Gastrointestinal diseases affect a vast number of people worldwide. Ideally, all parts of the gastrointestinal tract – the esophagus, stomach, small and large intestines – should function properly. Thanks to this optimally functioning system, we can digest and process food without experiencing any discomfort. The intestines absorb nutrients from the food we eat while eliminating waste products. They also perform many other important functions, such as protecting our bodies from harmful substances and helping us maintain a balance of beneficial bacteria.
The health of the intestines literally impacts every part of the human body. The gastrointestinal system is the main “portal” for receiving and processing nutrients. It serves as a communication center and a defender against disease-causing bacteria entering the body. From the functions of the nervous and immune systems to mental health and digestion, healthy intestines play a crucial role in the overall well-being of the human body.
The microbiome contains both good and bad bacteria known as gut flora. Good bacteria feed on fiber, including soluble and insoluble fiber obtained from our diet. Bad bacteria feed on elements made of simple sugars and processed foods. Our body has an important symbiotic relationship with our microbiome: it takes in all these microorganisms, digests them, and then produces other compounds that it can use. Some of these bacteria are harmful to our body, while others are beneficial. Good health lies in maintaining their balance.
The Health of the Gastrointestinal Tract and Overall Well-Being
Gastrointestinal diseases affect a vast number of people worldwide. They range from gallstones and irritable bowel syndrome to Crohn’s disease and ulcerative colitis. Problems related to the intestines can indicate symptoms beyond the gastrointestinal tract. Signs may manifest as:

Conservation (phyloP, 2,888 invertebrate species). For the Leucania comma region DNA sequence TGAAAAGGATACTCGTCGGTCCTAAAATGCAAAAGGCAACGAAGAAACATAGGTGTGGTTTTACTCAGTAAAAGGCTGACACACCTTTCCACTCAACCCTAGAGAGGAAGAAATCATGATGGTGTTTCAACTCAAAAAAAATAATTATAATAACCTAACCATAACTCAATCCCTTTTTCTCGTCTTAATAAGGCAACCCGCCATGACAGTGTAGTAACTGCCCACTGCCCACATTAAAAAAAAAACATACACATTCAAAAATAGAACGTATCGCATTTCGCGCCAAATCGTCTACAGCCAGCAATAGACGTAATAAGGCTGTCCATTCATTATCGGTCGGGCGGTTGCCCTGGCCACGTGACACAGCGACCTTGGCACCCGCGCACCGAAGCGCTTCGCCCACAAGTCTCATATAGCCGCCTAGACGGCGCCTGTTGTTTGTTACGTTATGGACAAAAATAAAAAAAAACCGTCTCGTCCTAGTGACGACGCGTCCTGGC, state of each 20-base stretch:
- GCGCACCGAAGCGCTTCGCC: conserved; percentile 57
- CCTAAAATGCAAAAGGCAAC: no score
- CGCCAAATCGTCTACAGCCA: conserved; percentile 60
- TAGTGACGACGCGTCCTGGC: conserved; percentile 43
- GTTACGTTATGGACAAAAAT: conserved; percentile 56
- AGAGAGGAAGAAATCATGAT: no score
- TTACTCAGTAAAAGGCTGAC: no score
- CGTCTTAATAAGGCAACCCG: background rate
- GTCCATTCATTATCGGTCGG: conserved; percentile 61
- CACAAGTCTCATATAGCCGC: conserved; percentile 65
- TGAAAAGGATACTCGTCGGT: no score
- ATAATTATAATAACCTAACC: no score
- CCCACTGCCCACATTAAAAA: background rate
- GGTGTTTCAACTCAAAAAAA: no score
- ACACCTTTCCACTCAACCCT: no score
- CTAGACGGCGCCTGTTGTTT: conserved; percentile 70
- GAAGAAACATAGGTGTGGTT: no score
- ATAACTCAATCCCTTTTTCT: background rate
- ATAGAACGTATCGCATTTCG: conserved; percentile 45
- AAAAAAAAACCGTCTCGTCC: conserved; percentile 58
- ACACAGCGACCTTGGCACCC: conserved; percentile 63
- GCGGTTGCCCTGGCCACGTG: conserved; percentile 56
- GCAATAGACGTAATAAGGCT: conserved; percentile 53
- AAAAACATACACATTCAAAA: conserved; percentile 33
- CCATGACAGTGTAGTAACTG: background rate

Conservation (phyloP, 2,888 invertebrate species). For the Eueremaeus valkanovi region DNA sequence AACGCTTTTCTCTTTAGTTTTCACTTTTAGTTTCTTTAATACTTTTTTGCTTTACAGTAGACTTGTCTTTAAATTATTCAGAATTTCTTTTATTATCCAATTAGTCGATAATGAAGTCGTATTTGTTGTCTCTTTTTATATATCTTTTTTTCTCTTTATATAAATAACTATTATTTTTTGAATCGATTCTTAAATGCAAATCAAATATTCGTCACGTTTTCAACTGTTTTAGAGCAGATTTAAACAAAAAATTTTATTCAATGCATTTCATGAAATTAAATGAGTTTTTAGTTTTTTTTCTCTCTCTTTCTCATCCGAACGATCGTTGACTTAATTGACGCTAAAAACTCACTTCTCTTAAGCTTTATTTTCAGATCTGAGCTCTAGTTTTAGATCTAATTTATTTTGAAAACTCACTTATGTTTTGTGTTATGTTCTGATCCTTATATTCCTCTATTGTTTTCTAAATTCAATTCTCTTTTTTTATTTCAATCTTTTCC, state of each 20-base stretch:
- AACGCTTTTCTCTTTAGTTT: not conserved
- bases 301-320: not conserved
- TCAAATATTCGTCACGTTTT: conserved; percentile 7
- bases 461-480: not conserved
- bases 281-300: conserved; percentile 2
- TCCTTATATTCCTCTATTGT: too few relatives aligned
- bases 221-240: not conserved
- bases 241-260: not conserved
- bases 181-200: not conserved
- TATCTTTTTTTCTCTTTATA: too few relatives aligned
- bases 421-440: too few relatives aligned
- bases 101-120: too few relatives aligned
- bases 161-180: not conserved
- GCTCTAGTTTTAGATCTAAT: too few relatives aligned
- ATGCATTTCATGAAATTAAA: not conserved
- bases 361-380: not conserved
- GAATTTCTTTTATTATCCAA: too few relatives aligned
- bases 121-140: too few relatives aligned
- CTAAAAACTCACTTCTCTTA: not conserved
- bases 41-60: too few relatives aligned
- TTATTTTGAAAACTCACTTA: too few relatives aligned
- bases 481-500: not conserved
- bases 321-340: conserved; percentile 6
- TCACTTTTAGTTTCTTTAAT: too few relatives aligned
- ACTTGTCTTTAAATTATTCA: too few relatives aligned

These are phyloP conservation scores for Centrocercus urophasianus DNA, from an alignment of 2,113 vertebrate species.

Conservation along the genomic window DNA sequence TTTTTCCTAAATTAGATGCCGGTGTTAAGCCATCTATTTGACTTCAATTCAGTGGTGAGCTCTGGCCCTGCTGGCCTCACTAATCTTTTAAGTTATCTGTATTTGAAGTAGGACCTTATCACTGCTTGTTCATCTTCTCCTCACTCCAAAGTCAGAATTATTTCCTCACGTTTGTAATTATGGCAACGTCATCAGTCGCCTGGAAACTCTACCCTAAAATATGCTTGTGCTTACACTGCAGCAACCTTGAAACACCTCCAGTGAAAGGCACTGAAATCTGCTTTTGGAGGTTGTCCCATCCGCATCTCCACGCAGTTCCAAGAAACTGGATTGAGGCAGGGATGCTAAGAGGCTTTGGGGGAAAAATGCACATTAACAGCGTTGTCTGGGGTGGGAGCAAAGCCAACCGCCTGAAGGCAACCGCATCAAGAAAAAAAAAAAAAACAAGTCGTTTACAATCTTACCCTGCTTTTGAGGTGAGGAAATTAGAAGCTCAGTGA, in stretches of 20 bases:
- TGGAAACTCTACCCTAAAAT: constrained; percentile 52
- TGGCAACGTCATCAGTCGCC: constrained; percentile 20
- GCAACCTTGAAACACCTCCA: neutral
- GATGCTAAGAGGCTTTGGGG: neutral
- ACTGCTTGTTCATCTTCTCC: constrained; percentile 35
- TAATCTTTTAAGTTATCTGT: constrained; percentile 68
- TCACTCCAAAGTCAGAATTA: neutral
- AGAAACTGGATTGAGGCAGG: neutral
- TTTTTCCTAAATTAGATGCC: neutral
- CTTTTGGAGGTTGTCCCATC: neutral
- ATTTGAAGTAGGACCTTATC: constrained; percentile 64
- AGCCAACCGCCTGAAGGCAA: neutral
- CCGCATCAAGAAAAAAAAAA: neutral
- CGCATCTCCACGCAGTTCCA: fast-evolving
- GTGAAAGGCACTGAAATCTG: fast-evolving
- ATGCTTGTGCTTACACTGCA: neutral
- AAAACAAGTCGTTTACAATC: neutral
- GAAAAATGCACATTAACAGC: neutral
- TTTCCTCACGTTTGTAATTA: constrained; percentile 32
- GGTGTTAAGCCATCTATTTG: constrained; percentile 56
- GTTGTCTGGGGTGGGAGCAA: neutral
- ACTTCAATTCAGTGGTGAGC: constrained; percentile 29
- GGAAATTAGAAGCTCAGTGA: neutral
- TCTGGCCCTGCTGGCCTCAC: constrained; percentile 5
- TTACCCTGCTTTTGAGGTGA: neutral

- Chronic pain
- Mental health issues (such as depression and anxiety)
- Weight loss
- Inflammatory conditions
- Fatigue or lethargy
The health of the intestines can help predict diseases, provide protection, and offer possible treatment. Research shows that gut health also influences and even improves conditions in various diseases such as:
- Rheumatoid arthritis and other autoimmune diseases
- Cardiovascular diseases
The gut balance has a clear effect on the brain. Over 90% of serotonin – the hormone that makes us feel happy – is produced in the intestines. Uncontrolled appetite and a desire for excessive eating often stem from this connection. Psychological stress can also negatively affect gut health, causing inflammation in the body and serving as a foundation for emotional eating.
Since the intestines have such a strong connection with so many other elements of our well-being, it is important to keep them healthy.
How to Improve Gut Health?
To balance your gut flora and build a healthier microbiome, follow these simple steps:
- Eat a wide variety of fruits and vegetables. Besides providing a healthy dose of vitamins and minerals, they are also a good source of fiber – the primary fuel for beneficial bacteria. Aim for at least three large servings of vegetables a day.
- Include nuts, seeds, and legumes in your diet. Examples include cashews, walnuts, pumpkin seeds, black beans, and lentils. They are all excellent sources of both fiber and protein.
- Consume whole grains. They provide another great source of dietary fiber. Consume a variety of whole grains, including barley, brown rice, bulgur, quinoa, whole wheat bread, and cereals.